Many people with bipolar disorder don’t recognize the extreme changes in their moods and the effect those changes have on their lives and their loved ones’ lives. As a result, too many people with the condition don’t get the necessary treatment that could improve their quality of life.
If you think you may have bipolar disorder, talk to your doctor or a trusted friend or family member. Another person may be able to assist you in taking the first steps toward bipolar disorder treatment. Most people with the condition can lead fulfilling, successful lives if they continue with their treatment and regularly see their doctor.
Hospitalization may be required in some cases of bipolar disorder, but the condition can usually be treated successfully outside the hospital setting, ideally by seeing a psychiatrist.
Which Medications Are Prescribed for Bipolar Disorder?
If you’ve been diagnosed with bipolar disorder, you’ll most likely need to start taking medication immediately to balance your moods, according to the Mayo Clinic.
Once your mood swings and other symptoms are stabilized, you’ll work with your doctor to develop a maintenance treatment plan to manage your condition over the long term.
Your doctor may prescribe one or more types of medications to treat bipolar disorder, according to the Mayo Clinic:
- Mood stabilizers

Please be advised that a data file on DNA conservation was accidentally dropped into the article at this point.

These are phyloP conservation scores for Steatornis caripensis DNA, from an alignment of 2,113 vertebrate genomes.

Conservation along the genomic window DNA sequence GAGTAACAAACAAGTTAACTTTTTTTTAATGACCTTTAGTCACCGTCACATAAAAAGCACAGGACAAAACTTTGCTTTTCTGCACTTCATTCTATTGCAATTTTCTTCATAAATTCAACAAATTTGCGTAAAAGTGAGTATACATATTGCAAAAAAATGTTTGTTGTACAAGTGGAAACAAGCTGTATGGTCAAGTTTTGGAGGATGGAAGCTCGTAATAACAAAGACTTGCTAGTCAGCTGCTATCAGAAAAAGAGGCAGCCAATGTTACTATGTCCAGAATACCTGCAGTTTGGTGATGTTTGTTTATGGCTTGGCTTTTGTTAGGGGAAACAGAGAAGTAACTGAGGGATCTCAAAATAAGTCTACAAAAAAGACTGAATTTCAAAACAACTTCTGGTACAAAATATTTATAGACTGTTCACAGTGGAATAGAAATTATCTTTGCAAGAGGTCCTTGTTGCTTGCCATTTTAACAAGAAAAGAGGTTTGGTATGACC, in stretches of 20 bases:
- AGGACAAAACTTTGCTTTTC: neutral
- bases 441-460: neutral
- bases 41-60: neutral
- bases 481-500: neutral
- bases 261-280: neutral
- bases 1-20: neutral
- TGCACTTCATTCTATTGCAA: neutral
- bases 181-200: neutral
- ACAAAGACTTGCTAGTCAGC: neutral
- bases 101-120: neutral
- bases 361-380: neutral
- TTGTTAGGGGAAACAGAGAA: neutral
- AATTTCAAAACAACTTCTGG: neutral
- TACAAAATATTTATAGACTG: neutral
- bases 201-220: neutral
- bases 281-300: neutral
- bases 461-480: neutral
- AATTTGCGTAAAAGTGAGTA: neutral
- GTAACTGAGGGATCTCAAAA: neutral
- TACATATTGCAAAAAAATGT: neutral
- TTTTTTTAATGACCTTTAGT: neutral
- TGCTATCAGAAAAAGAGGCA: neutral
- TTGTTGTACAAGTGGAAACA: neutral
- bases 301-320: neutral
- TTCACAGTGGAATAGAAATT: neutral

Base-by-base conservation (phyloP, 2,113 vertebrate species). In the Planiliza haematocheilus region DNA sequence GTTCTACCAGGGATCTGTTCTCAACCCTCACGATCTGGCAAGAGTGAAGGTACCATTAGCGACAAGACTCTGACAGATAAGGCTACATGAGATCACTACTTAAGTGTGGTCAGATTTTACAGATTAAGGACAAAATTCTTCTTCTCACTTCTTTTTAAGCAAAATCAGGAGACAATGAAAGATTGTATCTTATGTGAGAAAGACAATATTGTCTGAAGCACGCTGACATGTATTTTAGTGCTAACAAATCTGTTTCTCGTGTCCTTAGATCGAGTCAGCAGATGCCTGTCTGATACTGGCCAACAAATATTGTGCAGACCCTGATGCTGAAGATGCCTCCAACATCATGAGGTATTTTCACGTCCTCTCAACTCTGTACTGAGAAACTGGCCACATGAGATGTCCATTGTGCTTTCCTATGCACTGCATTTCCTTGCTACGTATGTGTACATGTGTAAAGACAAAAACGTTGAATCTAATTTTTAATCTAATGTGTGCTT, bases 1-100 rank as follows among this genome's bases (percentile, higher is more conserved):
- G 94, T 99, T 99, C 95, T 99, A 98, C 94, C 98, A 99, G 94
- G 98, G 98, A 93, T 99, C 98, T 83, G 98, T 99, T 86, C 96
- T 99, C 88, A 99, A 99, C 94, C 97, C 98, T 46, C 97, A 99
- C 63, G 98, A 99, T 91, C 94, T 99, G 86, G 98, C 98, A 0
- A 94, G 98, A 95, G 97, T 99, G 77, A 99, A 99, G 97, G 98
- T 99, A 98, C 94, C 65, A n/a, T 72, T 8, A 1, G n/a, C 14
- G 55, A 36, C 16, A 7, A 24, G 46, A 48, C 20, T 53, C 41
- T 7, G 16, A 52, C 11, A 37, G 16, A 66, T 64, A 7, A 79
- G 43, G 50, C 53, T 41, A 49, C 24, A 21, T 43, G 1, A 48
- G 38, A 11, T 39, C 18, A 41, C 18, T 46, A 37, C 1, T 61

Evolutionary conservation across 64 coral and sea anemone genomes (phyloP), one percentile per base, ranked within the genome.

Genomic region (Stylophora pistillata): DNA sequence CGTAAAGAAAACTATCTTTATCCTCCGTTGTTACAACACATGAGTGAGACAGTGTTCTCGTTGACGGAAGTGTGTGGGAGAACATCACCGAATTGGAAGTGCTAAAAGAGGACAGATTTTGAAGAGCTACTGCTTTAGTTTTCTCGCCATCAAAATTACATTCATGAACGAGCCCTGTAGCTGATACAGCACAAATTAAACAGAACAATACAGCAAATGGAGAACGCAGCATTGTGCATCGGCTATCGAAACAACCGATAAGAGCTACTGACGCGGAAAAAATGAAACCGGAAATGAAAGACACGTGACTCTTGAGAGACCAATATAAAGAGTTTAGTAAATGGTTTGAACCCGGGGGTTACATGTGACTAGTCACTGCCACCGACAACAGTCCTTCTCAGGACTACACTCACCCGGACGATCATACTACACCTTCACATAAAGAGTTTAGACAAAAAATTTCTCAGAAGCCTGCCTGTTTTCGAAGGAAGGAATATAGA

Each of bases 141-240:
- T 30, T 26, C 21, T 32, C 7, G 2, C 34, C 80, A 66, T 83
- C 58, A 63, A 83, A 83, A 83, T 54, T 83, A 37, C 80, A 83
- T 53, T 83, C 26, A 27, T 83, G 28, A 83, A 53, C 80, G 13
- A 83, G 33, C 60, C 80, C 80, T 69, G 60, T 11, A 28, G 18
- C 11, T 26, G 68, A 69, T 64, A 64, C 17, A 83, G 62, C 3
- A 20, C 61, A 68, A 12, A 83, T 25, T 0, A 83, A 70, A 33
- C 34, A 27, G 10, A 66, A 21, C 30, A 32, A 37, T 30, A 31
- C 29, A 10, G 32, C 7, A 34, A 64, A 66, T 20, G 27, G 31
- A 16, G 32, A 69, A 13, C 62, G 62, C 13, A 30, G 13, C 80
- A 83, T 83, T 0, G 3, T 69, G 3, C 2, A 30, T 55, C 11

- Antianxiety medications
This will be based on your specific symptoms, Mayo Clinic experts note.
Many people with bipolar disorder will need mood stabilizing medication to manage their manic or hypomanic episodes, as well as depressive episodes. According to the Mayo Clinic, your doctor may prescribe one of the following:
- Divalproex sodium (Depakote)
- Lamotrigine (Lamictal)
- Lithium (Lithobid)
- Carbamazepine (Tegretol, Equetro)
A doctor may also prescribe an antipsychotic drug to manage episodes of depression or mania that persist despite treatment with other medications, according to the Mayo Clinic. Antipsychotics can be used as bipolar disorder treatment on their own or combined with a mood stabilizer, especially in more severe cases when an individual is experiencing delusions or hallucinations. Drugs in this class include:
- Aripiprazole (Abilify)
- Ziprasidone (Geodon)
- Lurasidone (Latuda)
- Risperidone (Risperdal)
- Asenapine (Saphris)
- Quetiapine (Seroquel)
- Olanzapine (Zyprexa)
Occasionally, an antidepressant may also be prescribed along with a mood stabilizer or an antipsychotic, according to the Mayo Clinic. This is usually done to help manage a severe, acute episode of major depression.